The Hall of Brewers We Won’t Miss: Round 2 of Nominees


For those of you coming in late, welcome to the ‘Hall of Brewers We Won’t Miss’.  This is a 5 week project, in which 5 select individuals will nominate two former Brewers as candidates for “The Hall”.  At the end of those 5 weeks, RtB will put up a poll in order to induct 2 players in to the first ever class of the “Hall of Brewers We Won’t Miss”.

If you missed part one, here is the link.  However, I know how lazy many of you are (beer and sausage, does not a motivator make), so here is a quick re-cap:

I nominated Jeff Suppan because he sucked and took our money, and Guillermo Mota because he sucked and has been busted for steroids (cough medicine according to the man himself) twice.

This week, I asked RtB Editor (and resident Brewers expert) Colin Bennett to grace us all with two nominees.  He did not disappoint, but we are going to have a very pitcher heavy nominee class.  Let’s get right into it.

Eric Gagne –   For years on end, there was no one in baseball more dominant at his position than Eric Gagne. Over the course of three seasons Gagne recorded a total of 84 consecutive saves. Then something happened – well actually a lot of things happened. The biggest being his mention in the 2007 Mitchell Report on Performance Enhancing Drugs. There was that, and the fact that one year later he joined the Brewers and completely obliterated any hopes of a future career.

Colin’s Overall Grade: D+

Brewers Stats:

Eric Gagne’s 2008 Line went something like this:  4-3 record, a 5.44 ERA, made 50 appearances, 46.1 innings of work, 28 earned runs, 11 home runs, 22 walks, and his middle name is Serge.  Not relevant to baseball…but still funny.

Eric Gagne’s 2008 postseason line: 2 games, 2 innings pitched, no runs, and 1 strikeout

While the stats themselves may not be terrible, let us consider that he started the 2008 season as our closer, but then he blew 3 saves in 6 attempts and Yost pulled the plug.  It got worse though, as Gagne was later removed from the set-up role after several lackluster outings.  He was replaced by Guillermo Mota, a fellow HOBWWM nominee.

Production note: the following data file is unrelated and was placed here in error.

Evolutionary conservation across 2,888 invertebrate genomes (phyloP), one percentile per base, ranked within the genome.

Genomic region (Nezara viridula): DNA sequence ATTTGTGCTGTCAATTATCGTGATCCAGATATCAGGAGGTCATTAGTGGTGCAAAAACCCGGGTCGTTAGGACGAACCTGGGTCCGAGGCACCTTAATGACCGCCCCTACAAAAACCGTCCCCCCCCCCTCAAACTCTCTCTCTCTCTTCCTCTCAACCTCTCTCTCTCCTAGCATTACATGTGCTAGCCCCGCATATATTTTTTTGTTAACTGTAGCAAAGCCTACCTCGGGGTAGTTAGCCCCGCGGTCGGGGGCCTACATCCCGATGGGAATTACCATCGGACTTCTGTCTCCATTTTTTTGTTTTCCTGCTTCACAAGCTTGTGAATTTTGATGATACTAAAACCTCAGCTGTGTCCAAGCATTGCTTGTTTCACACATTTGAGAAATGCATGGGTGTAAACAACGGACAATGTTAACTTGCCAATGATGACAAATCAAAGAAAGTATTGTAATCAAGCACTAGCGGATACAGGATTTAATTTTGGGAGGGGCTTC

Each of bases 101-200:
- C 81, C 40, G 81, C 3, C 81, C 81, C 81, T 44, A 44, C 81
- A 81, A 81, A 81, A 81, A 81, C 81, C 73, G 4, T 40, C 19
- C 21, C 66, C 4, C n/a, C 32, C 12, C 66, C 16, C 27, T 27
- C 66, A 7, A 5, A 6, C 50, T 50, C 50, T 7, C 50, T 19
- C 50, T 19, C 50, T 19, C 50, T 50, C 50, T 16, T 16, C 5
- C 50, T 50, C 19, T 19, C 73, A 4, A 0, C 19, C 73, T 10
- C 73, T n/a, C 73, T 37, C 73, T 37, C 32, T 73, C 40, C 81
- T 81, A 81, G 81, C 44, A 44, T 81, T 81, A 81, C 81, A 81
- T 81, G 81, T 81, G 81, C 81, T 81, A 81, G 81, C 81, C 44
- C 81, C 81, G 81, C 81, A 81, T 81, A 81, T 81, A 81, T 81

If my memory serves me correctly, Gagne had a nickname that should just about sum this part of his qualifications up.  We used to call him “The Ten Million Dollar Mistake”.  Do you all remember that?  I sure do.  What were the Brewers thinking?  This guy was so washed up at this point, that sea shells were jealous.  I doubt that any other nominee will even come close to Gagne in this category, he is the #1 loser in this category without a doubt.  $10 million dollars for a mid-5’s ERA…money well spent.


Gagne is very well liked by his teammates and by the media. In fact, the guy has a reputation for being a terrific mentor and teacher to young pitchers throughout his career.  When his name was revealed in the Mitchell Report, Gagne immediately held a press conference and said the following:

"I’m not denying it. I’m not saying I did it. I just can’t talk about it. It’s a touchy subject. It doesn’t just involve me. I’ve been straightforward about everything. It [stinks] that I can’t be about this. I’m not looking for sympathy anyway. I have to live with this the rest of my life. I’m going to have to explain this to my kids. It’s going to be on my resume the rest of my life."

Is Gagne a bad guy?  Hard to know, that is why we are leaving it up to all of you.

Colin’s Closing Thoughts: